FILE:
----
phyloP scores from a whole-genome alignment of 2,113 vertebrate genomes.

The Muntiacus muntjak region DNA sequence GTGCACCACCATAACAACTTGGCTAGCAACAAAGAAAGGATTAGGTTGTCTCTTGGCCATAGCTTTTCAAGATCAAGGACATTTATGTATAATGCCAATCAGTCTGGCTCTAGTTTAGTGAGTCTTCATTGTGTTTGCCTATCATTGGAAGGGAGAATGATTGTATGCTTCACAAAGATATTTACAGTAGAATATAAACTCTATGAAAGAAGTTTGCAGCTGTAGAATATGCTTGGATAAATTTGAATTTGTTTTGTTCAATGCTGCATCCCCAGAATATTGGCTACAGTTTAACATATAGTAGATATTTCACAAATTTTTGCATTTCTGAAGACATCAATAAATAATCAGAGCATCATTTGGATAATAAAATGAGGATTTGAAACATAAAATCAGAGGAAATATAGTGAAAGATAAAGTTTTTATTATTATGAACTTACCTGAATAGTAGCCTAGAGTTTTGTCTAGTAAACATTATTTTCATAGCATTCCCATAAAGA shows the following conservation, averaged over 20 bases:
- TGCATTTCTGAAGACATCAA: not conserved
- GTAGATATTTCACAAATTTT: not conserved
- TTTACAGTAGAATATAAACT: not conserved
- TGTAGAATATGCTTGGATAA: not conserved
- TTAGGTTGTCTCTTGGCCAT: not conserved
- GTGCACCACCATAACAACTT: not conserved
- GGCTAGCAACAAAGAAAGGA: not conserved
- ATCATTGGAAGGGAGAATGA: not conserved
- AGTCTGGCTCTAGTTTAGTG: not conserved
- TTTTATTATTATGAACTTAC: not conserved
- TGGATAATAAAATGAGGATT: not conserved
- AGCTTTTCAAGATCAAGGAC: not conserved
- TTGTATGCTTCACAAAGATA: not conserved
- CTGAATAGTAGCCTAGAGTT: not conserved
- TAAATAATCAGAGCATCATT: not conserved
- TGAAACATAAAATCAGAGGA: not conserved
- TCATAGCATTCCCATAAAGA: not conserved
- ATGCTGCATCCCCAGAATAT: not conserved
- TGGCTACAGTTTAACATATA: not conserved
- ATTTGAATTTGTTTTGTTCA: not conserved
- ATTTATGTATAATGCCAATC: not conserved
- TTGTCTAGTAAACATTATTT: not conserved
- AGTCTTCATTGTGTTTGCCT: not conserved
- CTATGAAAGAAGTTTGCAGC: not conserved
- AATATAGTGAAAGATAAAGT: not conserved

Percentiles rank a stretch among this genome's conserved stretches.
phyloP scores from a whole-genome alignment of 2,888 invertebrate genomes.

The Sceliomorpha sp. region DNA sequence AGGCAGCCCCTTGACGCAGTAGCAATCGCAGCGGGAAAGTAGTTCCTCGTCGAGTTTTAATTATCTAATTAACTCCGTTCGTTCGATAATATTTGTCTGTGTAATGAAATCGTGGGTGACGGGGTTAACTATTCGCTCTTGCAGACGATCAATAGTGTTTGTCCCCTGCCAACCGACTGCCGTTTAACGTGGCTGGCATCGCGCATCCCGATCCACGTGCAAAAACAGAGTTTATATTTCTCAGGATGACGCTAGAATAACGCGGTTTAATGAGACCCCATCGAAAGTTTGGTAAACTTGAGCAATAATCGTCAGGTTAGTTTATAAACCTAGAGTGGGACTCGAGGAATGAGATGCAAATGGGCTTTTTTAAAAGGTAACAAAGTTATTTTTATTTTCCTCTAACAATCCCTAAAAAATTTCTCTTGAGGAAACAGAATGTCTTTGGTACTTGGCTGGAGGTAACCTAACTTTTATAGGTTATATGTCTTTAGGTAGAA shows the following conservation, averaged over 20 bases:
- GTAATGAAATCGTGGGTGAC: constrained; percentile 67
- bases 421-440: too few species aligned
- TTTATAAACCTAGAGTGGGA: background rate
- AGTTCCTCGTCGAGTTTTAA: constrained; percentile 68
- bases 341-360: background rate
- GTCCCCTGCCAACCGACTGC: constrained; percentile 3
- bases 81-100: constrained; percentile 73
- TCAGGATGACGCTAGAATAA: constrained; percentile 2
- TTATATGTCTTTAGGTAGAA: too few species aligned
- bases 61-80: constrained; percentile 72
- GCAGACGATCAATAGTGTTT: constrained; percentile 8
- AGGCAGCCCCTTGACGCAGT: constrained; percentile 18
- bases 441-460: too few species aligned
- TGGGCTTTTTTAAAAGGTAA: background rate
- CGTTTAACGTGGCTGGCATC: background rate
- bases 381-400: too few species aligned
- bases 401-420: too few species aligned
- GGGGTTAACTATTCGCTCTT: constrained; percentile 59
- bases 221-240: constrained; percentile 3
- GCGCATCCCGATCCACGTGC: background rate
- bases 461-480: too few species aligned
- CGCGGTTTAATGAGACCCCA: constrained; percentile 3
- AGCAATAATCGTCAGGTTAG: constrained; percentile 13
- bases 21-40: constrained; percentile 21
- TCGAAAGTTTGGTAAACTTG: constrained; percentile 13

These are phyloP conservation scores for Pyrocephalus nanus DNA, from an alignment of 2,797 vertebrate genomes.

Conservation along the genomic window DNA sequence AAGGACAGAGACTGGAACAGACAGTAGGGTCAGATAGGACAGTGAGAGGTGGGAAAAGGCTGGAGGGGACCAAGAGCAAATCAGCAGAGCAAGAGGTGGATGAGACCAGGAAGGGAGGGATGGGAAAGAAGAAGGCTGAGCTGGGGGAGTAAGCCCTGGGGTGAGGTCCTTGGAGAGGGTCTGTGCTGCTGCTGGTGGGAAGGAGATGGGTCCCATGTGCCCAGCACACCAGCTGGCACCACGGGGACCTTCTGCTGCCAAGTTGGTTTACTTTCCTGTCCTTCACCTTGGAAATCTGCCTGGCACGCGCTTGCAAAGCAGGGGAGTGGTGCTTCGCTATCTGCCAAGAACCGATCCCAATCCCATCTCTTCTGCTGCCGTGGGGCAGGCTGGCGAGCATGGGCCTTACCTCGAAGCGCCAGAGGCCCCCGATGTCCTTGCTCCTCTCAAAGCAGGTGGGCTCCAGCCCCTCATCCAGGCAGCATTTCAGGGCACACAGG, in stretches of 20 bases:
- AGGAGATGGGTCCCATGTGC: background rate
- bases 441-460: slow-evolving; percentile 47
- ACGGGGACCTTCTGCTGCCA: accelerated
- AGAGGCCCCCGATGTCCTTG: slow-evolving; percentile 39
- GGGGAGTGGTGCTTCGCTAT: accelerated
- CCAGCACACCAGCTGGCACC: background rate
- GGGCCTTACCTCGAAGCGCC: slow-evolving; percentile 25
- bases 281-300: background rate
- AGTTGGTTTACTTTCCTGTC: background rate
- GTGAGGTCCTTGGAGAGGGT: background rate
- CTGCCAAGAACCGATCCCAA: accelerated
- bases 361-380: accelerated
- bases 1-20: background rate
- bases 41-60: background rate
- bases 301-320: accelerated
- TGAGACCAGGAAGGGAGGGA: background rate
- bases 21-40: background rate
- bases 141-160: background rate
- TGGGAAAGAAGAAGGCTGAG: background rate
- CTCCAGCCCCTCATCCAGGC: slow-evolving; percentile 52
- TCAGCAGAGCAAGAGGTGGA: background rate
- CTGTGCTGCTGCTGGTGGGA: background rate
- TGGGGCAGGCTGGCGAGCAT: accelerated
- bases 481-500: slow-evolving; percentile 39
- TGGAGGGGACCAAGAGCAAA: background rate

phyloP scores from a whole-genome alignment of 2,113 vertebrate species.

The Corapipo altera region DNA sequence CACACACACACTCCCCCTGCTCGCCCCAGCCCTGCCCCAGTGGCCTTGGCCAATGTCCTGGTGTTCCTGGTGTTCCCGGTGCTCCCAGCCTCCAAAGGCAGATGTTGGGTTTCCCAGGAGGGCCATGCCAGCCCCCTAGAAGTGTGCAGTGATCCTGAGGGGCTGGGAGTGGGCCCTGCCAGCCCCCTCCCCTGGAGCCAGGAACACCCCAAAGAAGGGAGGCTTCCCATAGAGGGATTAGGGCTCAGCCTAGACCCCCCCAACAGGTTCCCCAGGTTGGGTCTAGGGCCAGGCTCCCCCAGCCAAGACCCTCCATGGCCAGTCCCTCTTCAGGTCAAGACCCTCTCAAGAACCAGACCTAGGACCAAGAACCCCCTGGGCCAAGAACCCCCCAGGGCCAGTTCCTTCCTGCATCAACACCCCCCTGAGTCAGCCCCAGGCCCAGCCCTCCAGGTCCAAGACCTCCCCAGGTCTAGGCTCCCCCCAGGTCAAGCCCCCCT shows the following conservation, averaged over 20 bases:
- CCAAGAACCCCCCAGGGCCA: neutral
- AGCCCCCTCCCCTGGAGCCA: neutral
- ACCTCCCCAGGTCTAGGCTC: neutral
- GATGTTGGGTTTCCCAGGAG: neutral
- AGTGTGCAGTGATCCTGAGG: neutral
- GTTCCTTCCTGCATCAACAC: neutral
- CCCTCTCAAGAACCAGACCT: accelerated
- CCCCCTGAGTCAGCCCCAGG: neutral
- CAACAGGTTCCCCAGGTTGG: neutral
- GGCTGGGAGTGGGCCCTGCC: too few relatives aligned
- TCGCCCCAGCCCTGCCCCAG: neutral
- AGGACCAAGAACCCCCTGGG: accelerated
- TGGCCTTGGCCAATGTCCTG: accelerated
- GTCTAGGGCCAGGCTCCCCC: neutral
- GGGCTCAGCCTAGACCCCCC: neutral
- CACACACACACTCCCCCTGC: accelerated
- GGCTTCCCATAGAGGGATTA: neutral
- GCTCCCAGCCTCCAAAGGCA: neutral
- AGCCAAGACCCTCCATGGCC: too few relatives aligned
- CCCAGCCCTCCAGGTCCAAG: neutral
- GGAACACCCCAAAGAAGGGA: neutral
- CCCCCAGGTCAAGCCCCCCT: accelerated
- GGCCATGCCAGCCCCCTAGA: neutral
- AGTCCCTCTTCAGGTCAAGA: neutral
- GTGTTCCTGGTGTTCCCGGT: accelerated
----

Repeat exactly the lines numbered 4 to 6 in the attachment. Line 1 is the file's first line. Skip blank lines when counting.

- GTAGATATTTCACAAATTTT: not conserved
- TTTACAGTAGAATATAAACT: not conserved
- TGTAGAATATGCTTGGATAA: not conserved